The Padres, according to Rogers. Instead of taking it one game at a time, Jayce Tingler and his teammates have been too fixated on stringing together a long winning run. Perhaps they grew depressed after the divide was beyond their grasp. If they’re at home watching the Dodgers play the Reds or Cardinals in the wild-card game, they should be down. When the Cardinals acquired pitchers Jon Lester and J.A. Happ earlier in the season, they were ready to pack it in, but time was on their side, and they took advantage. If the Padres don’t make it, heads should roll in San Diego. The same cannot be said of Cincinnati or St. Louis. In this debate, the Yankees must be ranked first.
Schoenfield: I’m going to vote for the Yankees again. There are youngsters who have just completed Little League and have never seen the Yankees play in a World Series. Given the high preseason expectations and a recent string of crushing playoff disappointments — the Game 5 American League Division Series loss to the Rays in 2020 with Gerrit Cole on the mound, the Jose Altuve home run in the 2019 American League Championship Series, the 4-0 shutout loss in Game 7 of the 2017 ALCS — a World Series-less season, let alone one without a playoff appearance, could lead to a rethinking of the team’s playoff strategy.
Which story isn’t receiving the attention it deserves?
Doolittle: I wouldn’t say it hasn’t received any notice, but whatever attention it has gotten, it isn’t enough: Max Scherzer has done incredible things for the Dodgers. Max Scherzer has a 0.78 ERA in nine starts with the Dodgers, including a seven-inning shutout against Cincinnati on Sept. 18. That is his greatest nine-start streak in the majors, beating even a run he had with the Nationals in 2019 that concluded on July 6 of that year. Before the deal, Scherzer was a first-ballot Hall of Famer, which I don’t believe many would argue. Despite this, he entered a high-stakes division battle and began the most dominating pitching run of his career. It’s almost scary to see him work since he’s been so excellent. He’s simply that powerful.
Gonzalez: Bryce Harper and Fernando Tatis Jr. seem to be battling for the National League MVP award, but Juan Soto has been outstanding for a struggling Nationals club. Since the All-Star break, he has a.525 on-base percentage and a.990 OPS, behind just Harper and Guerrero on the season. After batting.351/.490/.695 in the abbreviated 2020 season, he’s doing it in his age-22 season. Those Ted Williams impersonations don’t seem so far-fetched anymore.
Houston’s domination, according to Rogers. The Astros have the highest run differential in the American League, despite how good the Rays are and how hot the Blue Jays have been. The Astros have been in first place for what seems like an eternity, and every time Oakland or even Seattle has made a push, the Astros have followed suit. The following is the most terrifying statistic for playoff opponents: Houston has a 43-31 record versus teams with a winning percentage above.500 heading into the weekend. The Rays, Giants, and Dodgers all have lower victory percentages.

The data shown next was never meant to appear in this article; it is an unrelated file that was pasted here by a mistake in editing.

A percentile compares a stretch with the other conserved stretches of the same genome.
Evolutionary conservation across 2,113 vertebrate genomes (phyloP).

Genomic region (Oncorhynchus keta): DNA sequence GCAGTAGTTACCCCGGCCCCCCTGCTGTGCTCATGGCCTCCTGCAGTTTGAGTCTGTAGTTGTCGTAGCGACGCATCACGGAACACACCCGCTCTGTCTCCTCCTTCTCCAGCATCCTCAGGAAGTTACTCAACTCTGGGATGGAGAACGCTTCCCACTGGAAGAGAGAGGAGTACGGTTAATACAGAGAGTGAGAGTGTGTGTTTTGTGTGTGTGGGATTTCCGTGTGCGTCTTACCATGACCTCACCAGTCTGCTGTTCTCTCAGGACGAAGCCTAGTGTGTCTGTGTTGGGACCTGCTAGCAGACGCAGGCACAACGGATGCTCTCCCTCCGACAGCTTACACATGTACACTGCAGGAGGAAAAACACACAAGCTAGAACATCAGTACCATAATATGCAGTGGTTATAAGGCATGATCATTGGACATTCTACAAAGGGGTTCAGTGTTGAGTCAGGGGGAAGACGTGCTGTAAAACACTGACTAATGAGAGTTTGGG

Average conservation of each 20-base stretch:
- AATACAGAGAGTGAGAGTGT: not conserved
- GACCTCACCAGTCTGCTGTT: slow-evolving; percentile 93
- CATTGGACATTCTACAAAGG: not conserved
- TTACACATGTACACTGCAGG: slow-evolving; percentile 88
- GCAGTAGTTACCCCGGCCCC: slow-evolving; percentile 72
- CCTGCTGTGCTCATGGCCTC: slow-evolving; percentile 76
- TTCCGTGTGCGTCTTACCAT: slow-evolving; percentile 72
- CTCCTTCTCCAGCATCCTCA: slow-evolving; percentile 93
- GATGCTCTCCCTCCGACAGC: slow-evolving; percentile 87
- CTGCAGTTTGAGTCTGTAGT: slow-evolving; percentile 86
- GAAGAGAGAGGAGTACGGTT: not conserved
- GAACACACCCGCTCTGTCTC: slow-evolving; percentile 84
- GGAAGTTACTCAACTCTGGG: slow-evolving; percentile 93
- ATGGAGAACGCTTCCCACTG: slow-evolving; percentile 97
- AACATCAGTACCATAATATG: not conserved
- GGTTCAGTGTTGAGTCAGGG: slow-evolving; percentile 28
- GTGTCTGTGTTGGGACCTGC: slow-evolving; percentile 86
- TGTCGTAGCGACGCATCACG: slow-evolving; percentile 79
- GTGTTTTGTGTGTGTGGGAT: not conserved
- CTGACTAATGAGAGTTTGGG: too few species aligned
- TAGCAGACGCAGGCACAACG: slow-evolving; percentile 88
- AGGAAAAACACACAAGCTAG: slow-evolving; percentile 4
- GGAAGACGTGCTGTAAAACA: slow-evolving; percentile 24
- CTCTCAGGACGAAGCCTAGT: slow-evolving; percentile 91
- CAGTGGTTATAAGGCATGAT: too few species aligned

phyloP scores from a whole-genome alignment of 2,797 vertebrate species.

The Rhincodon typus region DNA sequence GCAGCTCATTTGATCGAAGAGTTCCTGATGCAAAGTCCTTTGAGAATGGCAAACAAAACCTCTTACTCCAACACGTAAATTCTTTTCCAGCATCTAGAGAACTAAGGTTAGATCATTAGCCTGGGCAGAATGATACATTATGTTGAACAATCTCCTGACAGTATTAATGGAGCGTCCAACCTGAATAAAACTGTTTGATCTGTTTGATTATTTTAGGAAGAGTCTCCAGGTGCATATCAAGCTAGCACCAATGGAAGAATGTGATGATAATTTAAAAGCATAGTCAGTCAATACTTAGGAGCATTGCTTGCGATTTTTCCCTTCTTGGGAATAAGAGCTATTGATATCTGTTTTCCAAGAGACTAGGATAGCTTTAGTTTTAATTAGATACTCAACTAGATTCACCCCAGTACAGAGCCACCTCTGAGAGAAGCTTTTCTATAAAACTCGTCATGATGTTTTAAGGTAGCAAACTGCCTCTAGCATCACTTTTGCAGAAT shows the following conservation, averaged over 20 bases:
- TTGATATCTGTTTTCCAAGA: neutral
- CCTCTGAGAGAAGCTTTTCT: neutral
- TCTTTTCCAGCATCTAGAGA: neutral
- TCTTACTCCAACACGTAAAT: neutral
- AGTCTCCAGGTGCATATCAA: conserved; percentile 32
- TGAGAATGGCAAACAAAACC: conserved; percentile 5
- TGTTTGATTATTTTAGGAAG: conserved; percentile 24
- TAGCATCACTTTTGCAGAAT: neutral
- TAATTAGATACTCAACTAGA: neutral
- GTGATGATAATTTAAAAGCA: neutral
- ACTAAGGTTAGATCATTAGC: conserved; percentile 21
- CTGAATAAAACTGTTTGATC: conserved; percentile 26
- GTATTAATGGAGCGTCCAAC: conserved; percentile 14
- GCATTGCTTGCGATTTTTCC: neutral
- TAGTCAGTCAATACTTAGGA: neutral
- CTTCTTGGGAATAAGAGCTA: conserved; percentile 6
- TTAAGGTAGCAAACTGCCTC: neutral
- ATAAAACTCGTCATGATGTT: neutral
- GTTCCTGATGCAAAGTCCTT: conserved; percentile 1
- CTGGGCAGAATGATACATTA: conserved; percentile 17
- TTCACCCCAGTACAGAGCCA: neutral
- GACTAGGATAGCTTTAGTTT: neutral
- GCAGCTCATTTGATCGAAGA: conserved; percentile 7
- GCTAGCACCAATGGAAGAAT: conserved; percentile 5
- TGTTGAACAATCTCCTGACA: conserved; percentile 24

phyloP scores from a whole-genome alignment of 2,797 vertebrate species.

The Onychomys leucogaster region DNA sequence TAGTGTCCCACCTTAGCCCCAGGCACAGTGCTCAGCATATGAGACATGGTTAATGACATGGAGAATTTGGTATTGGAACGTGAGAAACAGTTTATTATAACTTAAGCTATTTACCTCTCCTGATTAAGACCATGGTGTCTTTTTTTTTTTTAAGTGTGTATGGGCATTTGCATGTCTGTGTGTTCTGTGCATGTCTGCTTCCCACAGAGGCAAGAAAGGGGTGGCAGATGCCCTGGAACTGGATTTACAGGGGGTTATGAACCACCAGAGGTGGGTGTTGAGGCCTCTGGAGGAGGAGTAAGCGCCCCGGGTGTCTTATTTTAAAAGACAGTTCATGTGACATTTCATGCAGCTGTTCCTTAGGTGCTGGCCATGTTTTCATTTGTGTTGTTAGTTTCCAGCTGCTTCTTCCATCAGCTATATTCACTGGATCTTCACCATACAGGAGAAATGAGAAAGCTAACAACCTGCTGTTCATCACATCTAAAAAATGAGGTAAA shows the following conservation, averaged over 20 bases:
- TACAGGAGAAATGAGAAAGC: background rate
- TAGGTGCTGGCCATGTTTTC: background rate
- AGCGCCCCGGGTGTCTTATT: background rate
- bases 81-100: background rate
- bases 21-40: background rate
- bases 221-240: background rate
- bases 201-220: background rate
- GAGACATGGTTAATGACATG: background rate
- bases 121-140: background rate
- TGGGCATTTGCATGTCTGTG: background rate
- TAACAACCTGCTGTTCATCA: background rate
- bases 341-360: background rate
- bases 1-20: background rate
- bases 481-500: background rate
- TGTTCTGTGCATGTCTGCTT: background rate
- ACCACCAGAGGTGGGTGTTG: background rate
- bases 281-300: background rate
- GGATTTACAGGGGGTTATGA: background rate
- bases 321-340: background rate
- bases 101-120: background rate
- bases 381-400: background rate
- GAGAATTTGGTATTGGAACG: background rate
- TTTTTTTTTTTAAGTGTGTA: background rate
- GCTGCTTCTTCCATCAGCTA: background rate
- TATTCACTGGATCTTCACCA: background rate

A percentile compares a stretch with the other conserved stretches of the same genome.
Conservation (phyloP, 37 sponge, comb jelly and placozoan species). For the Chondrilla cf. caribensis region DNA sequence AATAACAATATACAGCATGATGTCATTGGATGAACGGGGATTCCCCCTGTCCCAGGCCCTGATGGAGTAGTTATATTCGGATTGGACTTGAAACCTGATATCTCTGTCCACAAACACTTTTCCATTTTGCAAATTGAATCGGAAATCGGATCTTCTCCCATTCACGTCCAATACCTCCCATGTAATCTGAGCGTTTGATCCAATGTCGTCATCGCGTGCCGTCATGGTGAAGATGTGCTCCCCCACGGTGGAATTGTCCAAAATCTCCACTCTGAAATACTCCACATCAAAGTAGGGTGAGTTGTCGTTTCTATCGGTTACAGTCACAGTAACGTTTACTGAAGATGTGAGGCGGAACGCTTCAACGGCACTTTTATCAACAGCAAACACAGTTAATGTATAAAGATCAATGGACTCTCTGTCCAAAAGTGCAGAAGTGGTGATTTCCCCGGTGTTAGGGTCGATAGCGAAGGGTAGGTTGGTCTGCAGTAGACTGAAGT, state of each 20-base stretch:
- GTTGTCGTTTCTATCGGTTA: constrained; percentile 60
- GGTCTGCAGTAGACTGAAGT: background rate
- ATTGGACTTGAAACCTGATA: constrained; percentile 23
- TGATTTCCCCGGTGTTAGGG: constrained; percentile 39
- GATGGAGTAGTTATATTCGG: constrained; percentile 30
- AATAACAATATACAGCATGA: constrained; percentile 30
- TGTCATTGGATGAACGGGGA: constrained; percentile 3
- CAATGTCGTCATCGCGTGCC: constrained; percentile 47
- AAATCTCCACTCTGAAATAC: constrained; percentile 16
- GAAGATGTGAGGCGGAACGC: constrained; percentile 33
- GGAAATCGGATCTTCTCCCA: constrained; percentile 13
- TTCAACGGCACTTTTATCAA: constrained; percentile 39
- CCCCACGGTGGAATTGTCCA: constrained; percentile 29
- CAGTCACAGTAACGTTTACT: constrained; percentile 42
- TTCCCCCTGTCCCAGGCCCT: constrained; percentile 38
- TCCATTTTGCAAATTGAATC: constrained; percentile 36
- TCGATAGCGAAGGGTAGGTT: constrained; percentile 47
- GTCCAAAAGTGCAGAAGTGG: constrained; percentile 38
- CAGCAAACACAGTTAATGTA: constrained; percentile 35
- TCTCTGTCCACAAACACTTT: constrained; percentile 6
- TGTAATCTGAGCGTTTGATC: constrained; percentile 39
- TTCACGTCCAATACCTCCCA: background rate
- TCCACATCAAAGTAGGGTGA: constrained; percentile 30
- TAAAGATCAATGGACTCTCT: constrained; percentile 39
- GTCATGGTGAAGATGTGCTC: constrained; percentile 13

Schoenfield: The Brewers have been so far ahead of the NL Central for so long that, apart from Corbin Burnes, they may not have gotten nearly enough attention. No, their run differential isn’t as good as the Giants/Dodgers/Astros/Rays/Blue Jays’, but this is a team built for October, with Burnes, Brandon Woodruff, and Freddy Peralta, as well as Josh Hader, possibly the best closer in the game, and the ability to mix and match Eric Lauer, Adrian Houser, and a deep bullpen. They’ll need to get Willy Adames healthy for the playoffs, but with their pitching and defense, they can win the first World Series in club history.
Will there be any races determined on the last day? Are there going to be any ties?
The MLB season of 2021 will be broadcast on ESPN and the ESPN App.
All timings are in Eastern Standard Time.
Cardinals-Cubs at 2 p.m. on ESPN; Yankees-Red Sox at 7 p.m. on ESPN; Braves-Padres at 10 p.m. on ESPN
Sunday, September 26th, 7 p.m. on ESPN, Yankees vs. Red Sox
Padres at. Dodgers, Tuesday, Sept. 28 at 10 p.m. on ESPN
Doolittle: Both seem to be significant contenders, if only because of the large number of clubs vying for wild-card berths in both leagues, not to mention the tight division battle between the Giants and Dodgers, as well as the NL East’s increasingly heated competition between the Phillies and Braves. In the American League, a five-team cluster is vying for two wild-card berths; all five are separated by four games in the loss column. In the National League, four clubs are within four games of each other for a single playoff berth. The Cardinals shown how fast a team can separate itself this weekend, but even in the past two weeks, the picture in any of these races might change in a matter of days.
Gonzalez: I believe the Giants and Dodgers are doomed to play until the end of the season, if not longer. Since the beginning of August, the Dodgers have won more than 20 games but have been unable to gain any distance on the Giants. It’s only appropriate that the long-running rivalry between these two teams be settled in Game 163.